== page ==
“At this time, I think the city has more due diligence to perform before passing or before your commission would recommend the proposed ordinance.”
Decatur resident Wynn Teale addressed the commission with confusion about whether the process gives a “blanket approval” to build multifamily housing units in all residential zoning areas.
“I’m against a blanket approval of this,” Teale said, “But I don’t have a problem with saying, ‘Well, yeah. We can have duplexes, triplexes, quads in our neighborhoods, but let’s look at them on an individual basis.’”
Longtime Decatur resident Linda Rosskopf questioned whether the city’s proposal will result in affordable housing.
“Who will be enforcing or watching rents? Won’t the rents be charged at market rate? So, why do you think it will result in affordable housing?” Rosskopf asked.
“We have plenty of apartments already, and they certainly, by my standards, are not affordable. I don’t know why putting in more, even duplexes, quadplexes, would change that,” she added. “Also I think a number of them will probably end up being airbnbs, and that certainly does nothing to help residents with affordable housing.”
Throughout the meeting, a number of people who signed up to speak waved their turn after others voiced their concerns already.
But there were many residents who supported the proposal.
Valerie Wilson, a former chair of the Decatur School Board, has lived in Decatur for over 30 years and serves on the Decatur Land Trust Authority, citing the work that the land trust has been doing to create affordable housing when addressing the commission.
“There is a problem in the City of Decatur as it relates to affordability,” Wilson said. “And to some of us in this room, it does not matter. It does not matter that people cannot afford to live in the City of Decatur. When we talk about demographics, I want you to look at this room. And I want you to think about what truly, if we really cared about demographics in the City of Decatur…the diversity in this room would be different – if we really cared about that, but that’s something people have to deal with in their own hearts.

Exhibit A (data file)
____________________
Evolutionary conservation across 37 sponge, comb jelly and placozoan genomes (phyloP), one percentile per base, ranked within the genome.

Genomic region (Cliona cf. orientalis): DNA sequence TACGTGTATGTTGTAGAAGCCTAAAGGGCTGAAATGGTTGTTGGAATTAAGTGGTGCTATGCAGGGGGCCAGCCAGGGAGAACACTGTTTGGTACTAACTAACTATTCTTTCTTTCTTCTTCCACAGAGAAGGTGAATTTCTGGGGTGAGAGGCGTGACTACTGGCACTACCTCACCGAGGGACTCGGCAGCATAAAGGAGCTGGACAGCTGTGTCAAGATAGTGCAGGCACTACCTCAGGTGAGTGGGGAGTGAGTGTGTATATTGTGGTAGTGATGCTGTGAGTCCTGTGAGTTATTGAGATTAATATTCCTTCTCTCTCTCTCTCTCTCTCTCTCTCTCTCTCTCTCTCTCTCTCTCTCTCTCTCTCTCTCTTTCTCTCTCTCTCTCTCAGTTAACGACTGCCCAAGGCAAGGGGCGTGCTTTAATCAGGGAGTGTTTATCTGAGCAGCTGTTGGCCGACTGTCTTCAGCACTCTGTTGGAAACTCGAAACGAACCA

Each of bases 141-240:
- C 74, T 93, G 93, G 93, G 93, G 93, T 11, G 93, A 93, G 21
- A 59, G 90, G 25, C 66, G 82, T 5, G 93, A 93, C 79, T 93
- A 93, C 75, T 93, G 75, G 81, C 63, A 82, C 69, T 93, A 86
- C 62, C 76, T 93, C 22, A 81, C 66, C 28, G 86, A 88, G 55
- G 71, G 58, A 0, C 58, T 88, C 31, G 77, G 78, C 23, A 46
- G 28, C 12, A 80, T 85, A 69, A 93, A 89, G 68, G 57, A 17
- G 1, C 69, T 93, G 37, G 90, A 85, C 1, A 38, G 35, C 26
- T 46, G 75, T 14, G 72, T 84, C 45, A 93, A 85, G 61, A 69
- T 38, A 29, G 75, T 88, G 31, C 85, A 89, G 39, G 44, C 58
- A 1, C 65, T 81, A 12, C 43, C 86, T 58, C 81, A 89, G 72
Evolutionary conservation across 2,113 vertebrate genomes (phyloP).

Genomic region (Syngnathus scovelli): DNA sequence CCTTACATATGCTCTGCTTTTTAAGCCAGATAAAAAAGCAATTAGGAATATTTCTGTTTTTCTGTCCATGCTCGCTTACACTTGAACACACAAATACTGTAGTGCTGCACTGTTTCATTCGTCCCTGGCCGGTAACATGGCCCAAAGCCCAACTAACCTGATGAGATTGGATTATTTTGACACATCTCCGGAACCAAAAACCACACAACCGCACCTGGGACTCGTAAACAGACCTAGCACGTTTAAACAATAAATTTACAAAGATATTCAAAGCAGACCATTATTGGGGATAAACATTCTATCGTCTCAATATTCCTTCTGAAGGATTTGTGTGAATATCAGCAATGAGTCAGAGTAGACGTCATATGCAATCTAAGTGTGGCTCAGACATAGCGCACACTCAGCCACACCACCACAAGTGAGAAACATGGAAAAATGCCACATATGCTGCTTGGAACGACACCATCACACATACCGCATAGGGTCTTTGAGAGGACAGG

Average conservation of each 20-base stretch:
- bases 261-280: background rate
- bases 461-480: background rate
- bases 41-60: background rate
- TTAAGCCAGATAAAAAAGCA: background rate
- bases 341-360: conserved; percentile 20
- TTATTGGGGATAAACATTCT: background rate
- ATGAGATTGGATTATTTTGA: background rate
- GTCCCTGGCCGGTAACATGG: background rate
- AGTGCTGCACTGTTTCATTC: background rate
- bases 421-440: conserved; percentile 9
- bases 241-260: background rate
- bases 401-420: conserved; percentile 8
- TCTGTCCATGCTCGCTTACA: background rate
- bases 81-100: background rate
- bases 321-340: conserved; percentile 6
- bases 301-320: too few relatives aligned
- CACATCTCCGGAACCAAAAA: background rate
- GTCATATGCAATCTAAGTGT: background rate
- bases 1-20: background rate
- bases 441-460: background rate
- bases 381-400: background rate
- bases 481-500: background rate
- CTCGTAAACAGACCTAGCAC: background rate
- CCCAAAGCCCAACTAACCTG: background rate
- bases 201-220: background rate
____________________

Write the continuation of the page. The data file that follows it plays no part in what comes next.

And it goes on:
“I would implore upon you, if you don’t make this recommendation or if you do make this recommendation, we cannot walk away from here thinking that we don’t need affordability in Decatur…if we say we’re this beloved, diverse community that we always tout, that’s make it our beloved community and do what’s right.”
John Kittle has lived on Garden Lane in Decatur since 1986, a living experience he called on to show his support of the proposal.
“We’ve got a number of legal nonconforming multi-unit dwellings. The demographic of the folks there are generally the group that’s being lost,” Kittle said. “The graduate students, the young families…it makes for a wonderfully diverse community. We have not had parking issues, and these are mostly duplexes rather than tri or quadplexes, but you can always find a place to park. I feel like the proposal by city staff is quite an appropriate response to everything we’ve been saying about the missing middle and affordable housing.
“It probably won’t work perfectly, but it’s worth a shot. It provides some options in what can be built in our community, and I encourage you to approve it.”
The agenda and full meeting recording can be found here.